All the Days and Nights: The Collected Stories

All the Days and Nights: The Collected Stories

by William Maxwell

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From the American Book Award-winning author of Ancestors and Time Will Darken comes a masterful collection of stories, spanning more than 50 years--a tour of a world that engages readers entirely, and whose characters command the deepest loyalty and tenderness.


From the American Book Award-winning author of Ancestors and Time Will Darken comes a masterful collection of stories, spanning more than 50 years--a tour of a world that engages readers entirely, and whose characters command the deepest loyalty and tenderness.

Editorial Reviews

Publishers Weekly - Publisher's Weekly
For over six decades, Maxwell has scrupulously eschewed literary postures for a crystalline elegance almost unparalleled in contemporary American fiction. A New Yorker editor for 40 years and American Book Award recipient for his 1980 novel, So Long, See You Tomorrow, Maxwell has selected 23 short stories and 21 "improvisations" that he deems worth saving. All the tales from Over by the River and Other Stories (1977) and from Billie Dyer and Other Stories (1992) are included, as are 16 of the 29 improvisations originally published as The Old Man at the Railroad Crossing and Other Tales (1966). Three strong uncollected stories-"A Game of Chess," "The Lily-White Boys" and "What He Was Like"-as well as six new improvisations complete the group. Maxwell has always braided his family history into his storyteller's art, and the first section here draws much from his experiences as a boy in Lincoln, Ill. (where he was born in 1908), from time spent in France and from contemporary life in New York. In these stories, people frequently suffer under the misapprehension that they understand those around them, or even themselves, and are recurrently made restless by indefinable dreams or fears. The keys to deliverance are, invariably for Maxwell, compassion and love. The improvisations, which make up the second section, are ``spontaneous inventions'' created for special occasions, such as his wife's birthday, commemorated in the fine title piece. Many begin with "Once upon a time" and become linear, sometimes enigmatic fables for adults, illuminating issues of commitment, betrayal, death, personal responsibility and human kindness. This volume is conclusive evidence that Maxwell stands at the pinnacle of American letters. (Jan.)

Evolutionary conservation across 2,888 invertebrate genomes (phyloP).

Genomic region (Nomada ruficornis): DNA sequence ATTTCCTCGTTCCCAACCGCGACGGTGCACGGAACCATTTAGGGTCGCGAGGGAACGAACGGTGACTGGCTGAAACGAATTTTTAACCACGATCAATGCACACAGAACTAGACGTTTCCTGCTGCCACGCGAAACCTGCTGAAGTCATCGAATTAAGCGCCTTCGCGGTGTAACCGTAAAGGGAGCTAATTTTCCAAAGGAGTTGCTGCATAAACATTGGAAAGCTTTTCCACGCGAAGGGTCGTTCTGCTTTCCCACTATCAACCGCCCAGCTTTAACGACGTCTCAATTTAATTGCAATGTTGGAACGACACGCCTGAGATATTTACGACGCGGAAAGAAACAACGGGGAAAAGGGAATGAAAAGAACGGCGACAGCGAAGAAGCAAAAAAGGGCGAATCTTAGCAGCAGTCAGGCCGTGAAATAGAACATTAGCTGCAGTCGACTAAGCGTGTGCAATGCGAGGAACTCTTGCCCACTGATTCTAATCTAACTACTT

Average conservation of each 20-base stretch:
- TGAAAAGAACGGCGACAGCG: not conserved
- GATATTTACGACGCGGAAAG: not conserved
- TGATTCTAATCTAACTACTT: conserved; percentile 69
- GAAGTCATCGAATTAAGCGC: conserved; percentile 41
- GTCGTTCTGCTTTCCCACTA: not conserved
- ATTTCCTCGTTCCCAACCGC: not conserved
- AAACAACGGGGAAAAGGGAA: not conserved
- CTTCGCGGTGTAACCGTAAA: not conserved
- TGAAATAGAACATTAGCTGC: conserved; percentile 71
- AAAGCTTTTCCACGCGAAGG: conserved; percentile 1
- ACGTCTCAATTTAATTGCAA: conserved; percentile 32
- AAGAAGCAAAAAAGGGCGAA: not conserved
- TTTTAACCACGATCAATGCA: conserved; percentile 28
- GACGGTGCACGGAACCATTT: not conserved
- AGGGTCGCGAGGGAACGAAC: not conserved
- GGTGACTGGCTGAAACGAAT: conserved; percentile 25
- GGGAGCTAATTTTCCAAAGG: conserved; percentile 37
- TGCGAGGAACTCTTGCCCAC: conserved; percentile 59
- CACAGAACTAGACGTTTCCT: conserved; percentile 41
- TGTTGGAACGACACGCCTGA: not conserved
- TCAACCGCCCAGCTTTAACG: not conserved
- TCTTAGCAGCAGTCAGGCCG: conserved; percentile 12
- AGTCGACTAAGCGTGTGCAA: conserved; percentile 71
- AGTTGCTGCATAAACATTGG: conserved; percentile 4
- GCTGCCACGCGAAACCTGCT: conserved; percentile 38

Library Journal
In the preface to this collection of short fiction written over a period of 50 years, former New Yorker editor Maxwell (The Outermost Dreams: Essays and Reviews, LJ 4/15/89) tells of his youthful decision to go to sea to have something to write about, unaware that all the material he would ever need was right in front of him in the details of everyday life. A recurring theme in these wise, elegant stories is the difficulty of communication. In "A Game of Chess," two brothers trade backhanded compliments over dinner. In "The Value of Money," a grown-up son enjoys some quiet time with his father, knowing that every conceivable topic of conversation will lead to an argument. In "The Thistles in Sweden," a husband and wife find themselves able to say things to each other in French that they were incapable of saying in English. These deceptively simple and beautifully written stories resonate with meaning. Recommended for all fiction collections.-Edward B. St. John, Loyola Law Sch. Lib., Los Angelesmond
Donna Seaman
Maxwell has been called one of American literature's best-kept secrets, though he has a loyal and passionate following. Now his devoted fans as well as readers new to his quiet magic will be able to appreciate the full range of his storytelling powers. This majestic collection contains 23 stories written over the course of 53 years as well as a set of charming, fablelike "improvisations" written, as Maxwell explains in his preface, to "please" his wife. In each enveloping and poignant tale, Maxwell deftly traces the spiraling of emotions concealed within his restrained characters, embroidering his meticulous and beautifully modulated stories on the unevenly textured fabric of life itself, where fineness and coarseness are woven together in no reliable pattern. In "Over by the River," for example, a Manhattan family possesses all the accoutrements of a comfortable, happy life, but parents and children alike have nightmares, subconsciously attuned to the fact that the world is intrinsically unsafe. Time, change, and loss also occupy Maxwell's attention, a theme he explores to exquisite effect in "The Gardens of Mont-Saint-Michel," a story about an American family on vacation in France, and in "The Value of Money," one of Maxwell's masterful stories about Draperville, Illinois. In this tale, a man visiting his father is struck by the stories an old friend of the family tells him: "Dr. McBride understood the use of the surprising juxtaposition, the impact of things left unsaid." This, of course, describes Maxwell's gift to a tee.

Product Details

Knopf Doubleday Publishing Group
Publication date:
Vintage International
Sold by:
Random House
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File size:
2 MB

What People are saying about this

Reynolds Price
Like their peers in the work of Tolstoy, Chekhov, Porter, and Welty, William Maxwell's stories slowly lure the reader into iron-clad but transparent rooms...

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